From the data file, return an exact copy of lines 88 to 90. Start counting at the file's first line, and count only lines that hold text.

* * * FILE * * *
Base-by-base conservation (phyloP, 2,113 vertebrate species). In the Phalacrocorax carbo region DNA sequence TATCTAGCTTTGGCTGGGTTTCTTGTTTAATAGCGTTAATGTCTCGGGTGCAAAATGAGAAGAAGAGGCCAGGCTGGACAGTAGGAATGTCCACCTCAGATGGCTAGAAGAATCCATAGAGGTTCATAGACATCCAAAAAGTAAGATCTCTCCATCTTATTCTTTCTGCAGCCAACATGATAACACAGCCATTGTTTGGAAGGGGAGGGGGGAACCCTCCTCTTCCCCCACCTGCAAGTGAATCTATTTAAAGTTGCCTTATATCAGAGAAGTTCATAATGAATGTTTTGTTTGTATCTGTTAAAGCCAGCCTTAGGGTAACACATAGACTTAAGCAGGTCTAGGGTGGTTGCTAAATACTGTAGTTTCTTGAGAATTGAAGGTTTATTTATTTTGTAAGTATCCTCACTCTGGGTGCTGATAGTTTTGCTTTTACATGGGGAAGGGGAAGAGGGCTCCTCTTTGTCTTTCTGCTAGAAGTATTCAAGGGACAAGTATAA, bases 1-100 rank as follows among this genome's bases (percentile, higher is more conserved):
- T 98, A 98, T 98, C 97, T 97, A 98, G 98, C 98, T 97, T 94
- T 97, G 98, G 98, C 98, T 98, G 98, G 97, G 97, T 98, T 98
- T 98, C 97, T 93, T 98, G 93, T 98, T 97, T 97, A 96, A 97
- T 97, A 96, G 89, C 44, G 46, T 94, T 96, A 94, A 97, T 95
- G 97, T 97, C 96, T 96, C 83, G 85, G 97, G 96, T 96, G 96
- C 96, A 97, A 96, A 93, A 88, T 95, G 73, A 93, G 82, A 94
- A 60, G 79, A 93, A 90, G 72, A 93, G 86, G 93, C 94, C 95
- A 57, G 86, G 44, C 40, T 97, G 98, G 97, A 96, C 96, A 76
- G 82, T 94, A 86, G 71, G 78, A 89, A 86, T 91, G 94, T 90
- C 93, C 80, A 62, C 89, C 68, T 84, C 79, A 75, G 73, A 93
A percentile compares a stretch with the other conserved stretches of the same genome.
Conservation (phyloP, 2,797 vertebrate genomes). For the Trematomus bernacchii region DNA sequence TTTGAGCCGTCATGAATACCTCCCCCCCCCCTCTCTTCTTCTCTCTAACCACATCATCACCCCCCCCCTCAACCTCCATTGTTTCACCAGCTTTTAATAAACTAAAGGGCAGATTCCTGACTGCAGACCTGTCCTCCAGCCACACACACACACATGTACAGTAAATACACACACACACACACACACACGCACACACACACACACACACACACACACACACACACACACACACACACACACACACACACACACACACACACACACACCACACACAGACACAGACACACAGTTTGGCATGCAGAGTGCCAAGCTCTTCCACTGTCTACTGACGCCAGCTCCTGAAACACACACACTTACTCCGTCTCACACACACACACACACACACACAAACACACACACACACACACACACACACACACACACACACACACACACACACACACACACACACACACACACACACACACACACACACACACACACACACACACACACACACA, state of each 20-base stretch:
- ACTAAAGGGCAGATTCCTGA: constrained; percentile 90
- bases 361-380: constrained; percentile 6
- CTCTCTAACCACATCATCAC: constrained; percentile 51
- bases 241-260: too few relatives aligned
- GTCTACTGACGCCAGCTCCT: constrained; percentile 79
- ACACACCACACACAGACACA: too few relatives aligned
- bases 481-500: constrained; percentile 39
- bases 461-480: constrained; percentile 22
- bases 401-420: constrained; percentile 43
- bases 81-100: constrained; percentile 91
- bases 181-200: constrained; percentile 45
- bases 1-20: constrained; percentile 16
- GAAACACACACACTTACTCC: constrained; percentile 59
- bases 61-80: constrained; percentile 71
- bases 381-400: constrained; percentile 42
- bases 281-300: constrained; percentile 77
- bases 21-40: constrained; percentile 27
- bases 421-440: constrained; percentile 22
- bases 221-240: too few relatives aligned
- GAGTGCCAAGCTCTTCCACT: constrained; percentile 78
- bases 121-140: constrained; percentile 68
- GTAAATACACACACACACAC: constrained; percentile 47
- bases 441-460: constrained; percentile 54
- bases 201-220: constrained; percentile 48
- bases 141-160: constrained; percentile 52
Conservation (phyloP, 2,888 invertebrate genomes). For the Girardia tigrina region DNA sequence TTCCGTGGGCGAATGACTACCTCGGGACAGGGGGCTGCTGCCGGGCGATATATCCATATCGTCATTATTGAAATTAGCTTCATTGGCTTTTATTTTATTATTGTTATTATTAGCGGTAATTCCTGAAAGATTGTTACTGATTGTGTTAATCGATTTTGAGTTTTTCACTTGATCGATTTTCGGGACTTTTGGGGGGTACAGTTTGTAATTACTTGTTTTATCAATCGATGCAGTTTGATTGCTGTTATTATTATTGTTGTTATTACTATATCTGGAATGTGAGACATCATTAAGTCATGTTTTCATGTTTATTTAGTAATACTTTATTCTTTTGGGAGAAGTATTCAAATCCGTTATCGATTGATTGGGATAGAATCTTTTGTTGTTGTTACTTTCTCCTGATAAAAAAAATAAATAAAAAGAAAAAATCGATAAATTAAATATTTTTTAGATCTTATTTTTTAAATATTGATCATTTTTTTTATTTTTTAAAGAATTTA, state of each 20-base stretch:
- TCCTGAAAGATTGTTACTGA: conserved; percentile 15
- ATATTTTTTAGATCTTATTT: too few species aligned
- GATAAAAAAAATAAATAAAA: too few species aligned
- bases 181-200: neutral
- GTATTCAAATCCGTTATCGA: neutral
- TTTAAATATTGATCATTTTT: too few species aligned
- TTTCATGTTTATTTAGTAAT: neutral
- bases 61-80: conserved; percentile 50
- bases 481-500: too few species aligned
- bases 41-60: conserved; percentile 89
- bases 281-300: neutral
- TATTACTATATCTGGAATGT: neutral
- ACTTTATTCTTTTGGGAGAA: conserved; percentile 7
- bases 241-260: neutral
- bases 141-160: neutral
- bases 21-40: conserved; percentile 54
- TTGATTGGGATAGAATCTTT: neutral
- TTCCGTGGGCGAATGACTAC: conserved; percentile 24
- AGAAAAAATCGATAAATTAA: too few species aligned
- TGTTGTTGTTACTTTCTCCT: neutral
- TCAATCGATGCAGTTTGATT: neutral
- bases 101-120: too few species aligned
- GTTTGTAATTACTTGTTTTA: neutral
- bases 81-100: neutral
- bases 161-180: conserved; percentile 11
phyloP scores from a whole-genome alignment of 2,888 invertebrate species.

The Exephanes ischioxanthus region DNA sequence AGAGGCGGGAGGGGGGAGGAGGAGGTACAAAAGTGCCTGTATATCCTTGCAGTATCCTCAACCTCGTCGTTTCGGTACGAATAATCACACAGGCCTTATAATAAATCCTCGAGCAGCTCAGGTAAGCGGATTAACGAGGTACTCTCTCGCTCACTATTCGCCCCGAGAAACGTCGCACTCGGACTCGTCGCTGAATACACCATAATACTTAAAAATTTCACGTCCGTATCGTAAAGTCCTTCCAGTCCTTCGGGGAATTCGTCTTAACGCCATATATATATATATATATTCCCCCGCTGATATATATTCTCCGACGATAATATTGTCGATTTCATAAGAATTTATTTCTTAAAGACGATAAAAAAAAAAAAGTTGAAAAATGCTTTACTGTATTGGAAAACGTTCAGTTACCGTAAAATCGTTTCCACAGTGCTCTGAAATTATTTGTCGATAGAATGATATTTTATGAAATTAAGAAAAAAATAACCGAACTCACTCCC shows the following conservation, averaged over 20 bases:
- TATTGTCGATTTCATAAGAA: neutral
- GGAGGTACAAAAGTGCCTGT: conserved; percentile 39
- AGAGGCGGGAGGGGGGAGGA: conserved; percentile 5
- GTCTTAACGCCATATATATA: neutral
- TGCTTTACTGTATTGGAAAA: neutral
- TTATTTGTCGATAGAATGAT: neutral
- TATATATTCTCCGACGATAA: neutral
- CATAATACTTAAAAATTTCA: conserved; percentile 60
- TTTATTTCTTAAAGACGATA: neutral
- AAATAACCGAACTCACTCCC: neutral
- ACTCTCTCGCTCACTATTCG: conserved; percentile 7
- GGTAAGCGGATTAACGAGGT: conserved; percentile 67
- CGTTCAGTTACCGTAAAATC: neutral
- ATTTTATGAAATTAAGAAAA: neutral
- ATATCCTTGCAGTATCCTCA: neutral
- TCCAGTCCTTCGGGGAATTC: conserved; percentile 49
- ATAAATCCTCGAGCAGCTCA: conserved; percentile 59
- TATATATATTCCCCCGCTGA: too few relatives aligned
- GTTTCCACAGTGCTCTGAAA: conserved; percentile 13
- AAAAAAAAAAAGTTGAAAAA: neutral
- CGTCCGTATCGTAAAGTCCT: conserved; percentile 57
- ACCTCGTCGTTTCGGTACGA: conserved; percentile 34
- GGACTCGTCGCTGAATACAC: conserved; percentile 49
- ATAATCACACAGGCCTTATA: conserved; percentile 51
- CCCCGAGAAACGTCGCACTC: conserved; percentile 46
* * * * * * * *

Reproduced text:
- ACCTCGTCGTTTCGGTACGA: conserved; percentile 34
- GGACTCGTCGCTGAATACAC: conserved; percentile 49
- ATAATCACACAGGCCTTATA: conserved; percentile 51